Want to succeed at something? Go all-in.

by | Jul 15, 2013 | Focus

Takeaway: A funny thing happens when you throw all of your weight at something: you become completely absorbed with what you’re doing, and you continually try to get better at it.

Estimated Reading Time: 1 minute, 33s.

Going All-In

Since May 1st, I’ve put all of my focus, time, attention, and energy into A Year of Productivity, and that has led me to the belief that if you really, truly care about succeeding at something, you should go all-in on it. Every single day, because I need to fill my time with something, I find ways to make this project better. I think of crazy productivity experiments to devote my time to, topics to write about, people to interview, new stats to capture, ways to improve my site’s ranking in Google results, and more. I really don’t have a choice but to work my ass off every day and do this project the best I can, because that’s simply what I do now that I’ve gone all-in.

Cards and poker chips.Since May, A Year of Productivity has received over 25,000 hits from almost 9,000 different people around the world, and has even been featured in a number of great news outlets, with more on the way. I don’t say this to brag, I say this because I want to highlight the difference throwing a lot more of yourself at a project makes.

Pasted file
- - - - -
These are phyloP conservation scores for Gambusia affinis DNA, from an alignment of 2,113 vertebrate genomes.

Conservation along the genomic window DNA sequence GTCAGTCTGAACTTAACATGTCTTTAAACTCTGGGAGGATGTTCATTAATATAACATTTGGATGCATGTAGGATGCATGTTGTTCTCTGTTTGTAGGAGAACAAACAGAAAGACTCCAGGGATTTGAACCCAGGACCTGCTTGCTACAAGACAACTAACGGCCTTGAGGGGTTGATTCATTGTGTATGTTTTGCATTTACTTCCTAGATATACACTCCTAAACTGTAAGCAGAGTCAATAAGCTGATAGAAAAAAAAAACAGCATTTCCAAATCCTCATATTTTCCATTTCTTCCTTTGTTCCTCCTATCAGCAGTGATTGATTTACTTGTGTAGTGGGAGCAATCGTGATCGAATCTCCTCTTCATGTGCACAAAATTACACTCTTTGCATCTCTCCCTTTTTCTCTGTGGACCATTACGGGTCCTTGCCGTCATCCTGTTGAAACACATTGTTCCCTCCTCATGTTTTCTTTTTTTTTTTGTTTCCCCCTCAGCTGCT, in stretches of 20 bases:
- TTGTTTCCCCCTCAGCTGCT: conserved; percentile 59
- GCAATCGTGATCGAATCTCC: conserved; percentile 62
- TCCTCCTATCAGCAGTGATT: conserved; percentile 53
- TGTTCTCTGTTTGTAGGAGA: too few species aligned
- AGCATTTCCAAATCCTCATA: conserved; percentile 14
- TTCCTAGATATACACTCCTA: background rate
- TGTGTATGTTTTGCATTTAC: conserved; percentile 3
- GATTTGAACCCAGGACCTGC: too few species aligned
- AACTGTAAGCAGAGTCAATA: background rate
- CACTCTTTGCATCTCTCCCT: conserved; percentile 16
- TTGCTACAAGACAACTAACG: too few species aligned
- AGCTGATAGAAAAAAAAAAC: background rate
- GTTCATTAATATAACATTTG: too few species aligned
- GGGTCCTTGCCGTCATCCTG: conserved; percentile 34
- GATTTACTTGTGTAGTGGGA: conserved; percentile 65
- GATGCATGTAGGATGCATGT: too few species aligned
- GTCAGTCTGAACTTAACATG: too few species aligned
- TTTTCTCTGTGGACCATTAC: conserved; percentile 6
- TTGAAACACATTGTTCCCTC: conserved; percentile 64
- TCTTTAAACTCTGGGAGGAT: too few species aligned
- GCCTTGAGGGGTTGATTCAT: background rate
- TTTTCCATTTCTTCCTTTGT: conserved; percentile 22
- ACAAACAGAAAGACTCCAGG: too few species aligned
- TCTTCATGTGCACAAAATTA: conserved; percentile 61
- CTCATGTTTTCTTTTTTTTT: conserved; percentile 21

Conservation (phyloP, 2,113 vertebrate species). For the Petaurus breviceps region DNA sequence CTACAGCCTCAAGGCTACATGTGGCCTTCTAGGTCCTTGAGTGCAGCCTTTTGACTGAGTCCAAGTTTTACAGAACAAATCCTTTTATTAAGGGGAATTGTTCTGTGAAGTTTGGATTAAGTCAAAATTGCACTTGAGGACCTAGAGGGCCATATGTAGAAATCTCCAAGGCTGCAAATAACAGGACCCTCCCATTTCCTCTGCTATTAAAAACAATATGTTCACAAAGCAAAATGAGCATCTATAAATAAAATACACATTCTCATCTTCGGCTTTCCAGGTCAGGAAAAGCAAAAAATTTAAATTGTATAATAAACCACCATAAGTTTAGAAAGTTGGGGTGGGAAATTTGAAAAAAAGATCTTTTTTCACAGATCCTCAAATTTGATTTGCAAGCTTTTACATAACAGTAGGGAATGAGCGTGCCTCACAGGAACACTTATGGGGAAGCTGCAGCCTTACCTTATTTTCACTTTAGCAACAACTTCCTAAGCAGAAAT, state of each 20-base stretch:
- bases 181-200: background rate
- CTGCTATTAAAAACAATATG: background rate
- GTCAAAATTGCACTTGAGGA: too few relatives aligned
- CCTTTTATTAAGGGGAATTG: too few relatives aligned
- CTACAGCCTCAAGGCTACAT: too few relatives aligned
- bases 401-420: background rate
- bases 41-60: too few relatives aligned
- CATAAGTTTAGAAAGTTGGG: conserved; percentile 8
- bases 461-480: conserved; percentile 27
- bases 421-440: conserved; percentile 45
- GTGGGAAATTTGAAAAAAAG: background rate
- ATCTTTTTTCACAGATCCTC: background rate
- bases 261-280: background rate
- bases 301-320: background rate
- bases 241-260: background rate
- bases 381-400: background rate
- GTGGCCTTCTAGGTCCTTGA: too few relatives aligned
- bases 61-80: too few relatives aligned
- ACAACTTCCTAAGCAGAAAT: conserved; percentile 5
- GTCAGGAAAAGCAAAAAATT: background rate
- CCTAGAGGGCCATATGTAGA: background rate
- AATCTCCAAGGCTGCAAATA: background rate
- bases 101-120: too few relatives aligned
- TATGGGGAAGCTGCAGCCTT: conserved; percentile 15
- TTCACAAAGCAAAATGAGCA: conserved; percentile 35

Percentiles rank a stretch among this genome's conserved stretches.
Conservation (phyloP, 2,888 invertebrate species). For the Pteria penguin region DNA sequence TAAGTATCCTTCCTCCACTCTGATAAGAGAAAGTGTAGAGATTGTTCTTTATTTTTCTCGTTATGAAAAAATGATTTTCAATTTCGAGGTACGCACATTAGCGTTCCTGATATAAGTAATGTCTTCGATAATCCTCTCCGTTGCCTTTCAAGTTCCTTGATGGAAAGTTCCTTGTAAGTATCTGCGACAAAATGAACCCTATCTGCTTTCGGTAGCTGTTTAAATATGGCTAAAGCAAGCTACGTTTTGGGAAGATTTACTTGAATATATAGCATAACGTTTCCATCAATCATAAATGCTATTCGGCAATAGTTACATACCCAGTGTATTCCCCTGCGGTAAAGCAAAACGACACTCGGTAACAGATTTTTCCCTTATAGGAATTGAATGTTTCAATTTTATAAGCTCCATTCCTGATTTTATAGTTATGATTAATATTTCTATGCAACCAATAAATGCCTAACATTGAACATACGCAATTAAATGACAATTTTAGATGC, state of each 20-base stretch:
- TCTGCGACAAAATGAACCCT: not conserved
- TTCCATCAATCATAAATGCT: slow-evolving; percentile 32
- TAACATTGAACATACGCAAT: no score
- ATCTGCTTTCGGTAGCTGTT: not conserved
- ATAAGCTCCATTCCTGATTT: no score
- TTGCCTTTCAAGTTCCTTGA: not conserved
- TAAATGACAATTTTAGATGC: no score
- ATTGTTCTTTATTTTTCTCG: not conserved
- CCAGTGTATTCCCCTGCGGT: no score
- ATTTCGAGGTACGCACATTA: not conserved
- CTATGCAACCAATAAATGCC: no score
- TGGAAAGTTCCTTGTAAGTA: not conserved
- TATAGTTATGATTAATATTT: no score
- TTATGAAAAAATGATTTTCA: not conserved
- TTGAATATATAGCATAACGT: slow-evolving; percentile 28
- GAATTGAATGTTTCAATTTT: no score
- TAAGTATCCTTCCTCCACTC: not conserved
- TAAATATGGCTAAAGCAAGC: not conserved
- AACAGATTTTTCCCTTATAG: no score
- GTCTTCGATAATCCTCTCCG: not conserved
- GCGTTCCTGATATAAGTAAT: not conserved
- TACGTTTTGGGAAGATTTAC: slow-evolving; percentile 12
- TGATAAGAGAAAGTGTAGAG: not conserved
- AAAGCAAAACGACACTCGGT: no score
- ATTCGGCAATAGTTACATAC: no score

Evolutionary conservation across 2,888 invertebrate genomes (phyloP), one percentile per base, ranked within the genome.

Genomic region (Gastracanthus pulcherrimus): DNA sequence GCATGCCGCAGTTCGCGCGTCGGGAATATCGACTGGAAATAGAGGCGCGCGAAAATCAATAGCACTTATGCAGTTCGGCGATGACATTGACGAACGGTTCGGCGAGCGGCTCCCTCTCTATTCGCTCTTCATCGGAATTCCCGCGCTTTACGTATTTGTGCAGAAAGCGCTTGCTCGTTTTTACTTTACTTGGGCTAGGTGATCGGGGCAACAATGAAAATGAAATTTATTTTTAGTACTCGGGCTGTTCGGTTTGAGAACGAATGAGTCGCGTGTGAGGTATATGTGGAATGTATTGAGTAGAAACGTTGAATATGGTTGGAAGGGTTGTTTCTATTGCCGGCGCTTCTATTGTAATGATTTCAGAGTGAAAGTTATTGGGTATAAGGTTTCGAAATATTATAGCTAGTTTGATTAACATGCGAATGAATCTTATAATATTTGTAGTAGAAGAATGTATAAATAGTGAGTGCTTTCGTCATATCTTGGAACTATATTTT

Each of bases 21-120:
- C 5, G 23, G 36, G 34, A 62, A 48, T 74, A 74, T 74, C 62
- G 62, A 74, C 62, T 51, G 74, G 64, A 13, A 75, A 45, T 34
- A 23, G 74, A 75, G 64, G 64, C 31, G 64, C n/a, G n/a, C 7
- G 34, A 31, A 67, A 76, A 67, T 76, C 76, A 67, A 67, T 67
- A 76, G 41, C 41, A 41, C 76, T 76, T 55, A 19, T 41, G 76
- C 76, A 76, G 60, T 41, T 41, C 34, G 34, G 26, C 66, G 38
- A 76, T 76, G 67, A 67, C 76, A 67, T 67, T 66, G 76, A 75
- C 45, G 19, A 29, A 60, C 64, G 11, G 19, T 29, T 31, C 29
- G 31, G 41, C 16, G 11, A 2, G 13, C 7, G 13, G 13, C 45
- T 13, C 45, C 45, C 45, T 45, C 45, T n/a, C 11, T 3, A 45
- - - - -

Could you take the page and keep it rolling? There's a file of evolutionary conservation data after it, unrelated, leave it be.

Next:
If I hadn’t went all-in and devoted everything to this project, half of the content on here wouldn’t exist, I’d be straddling a career and this website would be a side project, and I wouldn’t have the passion, motivation, or drive that I have now.

I think if you want to succeed at something, you should put a lot more time, focus, and energy into it. And if possible, go all-in on it.1

Whether you care the most about your career, business, website, or a relationship, when you go all-in on something you care about (or go a lot more ‘in’ than you are now), I think success usually follows.

What could you go all-in on right now? Or what could you be throwing more of yourself at than you already are?

  1. Oh, and of course religiously defend your time and attention from low-leverage bullshit, and tackle as much high-leverage activities as possible. 

Written by Chris Bailey

Chris Bailey has written hundreds of articles on the subject of productivity and is the author of three books: How to Calm Your Mind, Hyperfocus, and The Productivity Project. His books have been published in more than 40 languages. Chris writes about productivity on this site and speaks to organizations around the globe on how they can become more productive without hating the process.

Pin It on Pinterest